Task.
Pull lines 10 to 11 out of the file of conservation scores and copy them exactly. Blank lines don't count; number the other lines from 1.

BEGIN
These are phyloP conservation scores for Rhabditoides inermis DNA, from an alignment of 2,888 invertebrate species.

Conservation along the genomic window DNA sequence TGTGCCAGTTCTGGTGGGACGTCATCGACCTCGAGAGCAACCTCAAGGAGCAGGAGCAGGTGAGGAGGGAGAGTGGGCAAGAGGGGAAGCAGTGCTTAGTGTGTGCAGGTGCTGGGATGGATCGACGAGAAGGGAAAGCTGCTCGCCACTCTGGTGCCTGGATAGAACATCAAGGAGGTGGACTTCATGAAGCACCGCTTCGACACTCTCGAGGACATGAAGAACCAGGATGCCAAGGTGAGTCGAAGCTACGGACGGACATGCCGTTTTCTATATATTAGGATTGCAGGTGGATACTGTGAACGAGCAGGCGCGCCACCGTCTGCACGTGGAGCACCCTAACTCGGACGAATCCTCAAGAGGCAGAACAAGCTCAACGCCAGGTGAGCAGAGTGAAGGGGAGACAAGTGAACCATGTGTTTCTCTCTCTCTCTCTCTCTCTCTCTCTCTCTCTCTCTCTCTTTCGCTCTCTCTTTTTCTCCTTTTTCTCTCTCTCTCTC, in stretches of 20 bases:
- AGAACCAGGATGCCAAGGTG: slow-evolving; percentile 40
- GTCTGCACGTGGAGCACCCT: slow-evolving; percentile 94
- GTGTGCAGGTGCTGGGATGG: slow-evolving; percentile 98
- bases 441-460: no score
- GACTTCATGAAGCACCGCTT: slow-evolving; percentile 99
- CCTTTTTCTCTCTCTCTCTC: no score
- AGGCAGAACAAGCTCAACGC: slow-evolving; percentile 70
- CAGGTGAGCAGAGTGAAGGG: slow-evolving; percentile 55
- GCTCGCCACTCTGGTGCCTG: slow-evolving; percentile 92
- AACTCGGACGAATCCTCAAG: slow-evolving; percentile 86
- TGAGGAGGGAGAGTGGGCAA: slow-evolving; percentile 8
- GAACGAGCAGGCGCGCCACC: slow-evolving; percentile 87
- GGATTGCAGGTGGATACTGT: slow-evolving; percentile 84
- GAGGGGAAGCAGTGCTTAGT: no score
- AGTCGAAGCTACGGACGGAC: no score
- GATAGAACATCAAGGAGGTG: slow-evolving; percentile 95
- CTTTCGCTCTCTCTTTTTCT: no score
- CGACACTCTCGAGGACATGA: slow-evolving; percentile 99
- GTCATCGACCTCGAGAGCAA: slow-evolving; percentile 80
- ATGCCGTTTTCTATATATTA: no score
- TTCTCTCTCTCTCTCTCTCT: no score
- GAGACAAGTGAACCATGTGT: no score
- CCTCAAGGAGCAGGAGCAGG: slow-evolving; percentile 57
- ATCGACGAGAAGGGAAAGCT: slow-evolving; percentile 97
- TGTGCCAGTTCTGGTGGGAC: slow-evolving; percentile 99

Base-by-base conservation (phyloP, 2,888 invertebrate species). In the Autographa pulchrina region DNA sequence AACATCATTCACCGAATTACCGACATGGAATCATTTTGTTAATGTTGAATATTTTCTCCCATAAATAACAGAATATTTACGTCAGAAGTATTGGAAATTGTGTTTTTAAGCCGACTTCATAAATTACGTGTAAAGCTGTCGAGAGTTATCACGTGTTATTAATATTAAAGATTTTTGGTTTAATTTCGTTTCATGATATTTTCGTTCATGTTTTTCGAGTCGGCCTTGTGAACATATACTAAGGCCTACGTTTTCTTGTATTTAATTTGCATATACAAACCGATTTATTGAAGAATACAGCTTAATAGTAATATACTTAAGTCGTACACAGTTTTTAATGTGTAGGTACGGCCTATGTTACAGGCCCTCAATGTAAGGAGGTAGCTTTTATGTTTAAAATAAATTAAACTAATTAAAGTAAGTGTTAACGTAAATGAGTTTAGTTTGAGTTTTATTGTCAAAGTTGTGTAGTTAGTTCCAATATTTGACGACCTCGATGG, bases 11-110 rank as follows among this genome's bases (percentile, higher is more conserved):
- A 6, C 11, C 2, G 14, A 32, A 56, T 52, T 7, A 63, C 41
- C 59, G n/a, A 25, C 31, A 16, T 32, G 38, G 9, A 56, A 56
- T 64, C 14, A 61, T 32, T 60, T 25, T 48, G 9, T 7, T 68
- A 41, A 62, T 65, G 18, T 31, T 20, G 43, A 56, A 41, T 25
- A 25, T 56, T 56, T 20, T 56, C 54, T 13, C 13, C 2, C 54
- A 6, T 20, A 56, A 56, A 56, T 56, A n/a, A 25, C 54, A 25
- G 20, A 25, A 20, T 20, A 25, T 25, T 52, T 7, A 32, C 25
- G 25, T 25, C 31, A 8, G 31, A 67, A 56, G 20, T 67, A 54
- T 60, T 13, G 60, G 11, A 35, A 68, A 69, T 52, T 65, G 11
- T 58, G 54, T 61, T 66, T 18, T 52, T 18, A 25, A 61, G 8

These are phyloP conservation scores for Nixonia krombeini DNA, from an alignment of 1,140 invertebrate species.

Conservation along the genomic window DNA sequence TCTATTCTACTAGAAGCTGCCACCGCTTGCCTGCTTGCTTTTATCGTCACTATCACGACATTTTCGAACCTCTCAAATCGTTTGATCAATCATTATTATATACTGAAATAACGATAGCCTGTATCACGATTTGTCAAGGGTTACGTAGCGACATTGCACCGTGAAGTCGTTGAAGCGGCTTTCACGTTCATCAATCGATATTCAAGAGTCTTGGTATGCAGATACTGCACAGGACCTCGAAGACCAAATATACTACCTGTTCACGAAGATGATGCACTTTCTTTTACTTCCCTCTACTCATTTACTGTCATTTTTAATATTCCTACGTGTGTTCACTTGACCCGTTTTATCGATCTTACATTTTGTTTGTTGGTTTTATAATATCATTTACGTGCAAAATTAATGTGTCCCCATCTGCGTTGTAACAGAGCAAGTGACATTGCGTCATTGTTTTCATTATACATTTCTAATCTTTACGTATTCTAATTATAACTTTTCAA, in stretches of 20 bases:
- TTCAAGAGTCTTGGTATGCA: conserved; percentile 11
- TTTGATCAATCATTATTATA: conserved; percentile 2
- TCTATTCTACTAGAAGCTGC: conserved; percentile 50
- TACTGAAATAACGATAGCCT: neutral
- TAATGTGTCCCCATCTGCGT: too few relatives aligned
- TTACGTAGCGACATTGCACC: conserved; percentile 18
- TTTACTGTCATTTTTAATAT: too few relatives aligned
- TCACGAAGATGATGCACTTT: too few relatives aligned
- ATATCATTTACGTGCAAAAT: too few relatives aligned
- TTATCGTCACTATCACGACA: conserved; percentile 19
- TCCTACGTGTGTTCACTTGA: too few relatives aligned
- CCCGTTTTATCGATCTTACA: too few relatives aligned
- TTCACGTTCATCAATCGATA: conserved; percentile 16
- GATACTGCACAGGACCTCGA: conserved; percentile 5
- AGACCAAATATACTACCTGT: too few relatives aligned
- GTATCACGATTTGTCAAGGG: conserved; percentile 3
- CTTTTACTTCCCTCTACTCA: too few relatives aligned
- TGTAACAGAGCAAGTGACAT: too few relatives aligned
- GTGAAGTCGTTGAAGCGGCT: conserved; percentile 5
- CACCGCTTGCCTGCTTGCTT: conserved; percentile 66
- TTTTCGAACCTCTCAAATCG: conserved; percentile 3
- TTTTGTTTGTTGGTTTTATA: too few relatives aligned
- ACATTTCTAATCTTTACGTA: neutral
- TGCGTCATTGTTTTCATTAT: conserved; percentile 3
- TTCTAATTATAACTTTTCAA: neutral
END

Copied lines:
- CAGGTGAGCAGAGTGAAGGG: slow-evolving; percentile 55
- GCTCGCCACTCTGGTGCCTG: slow-evolving; percentile 92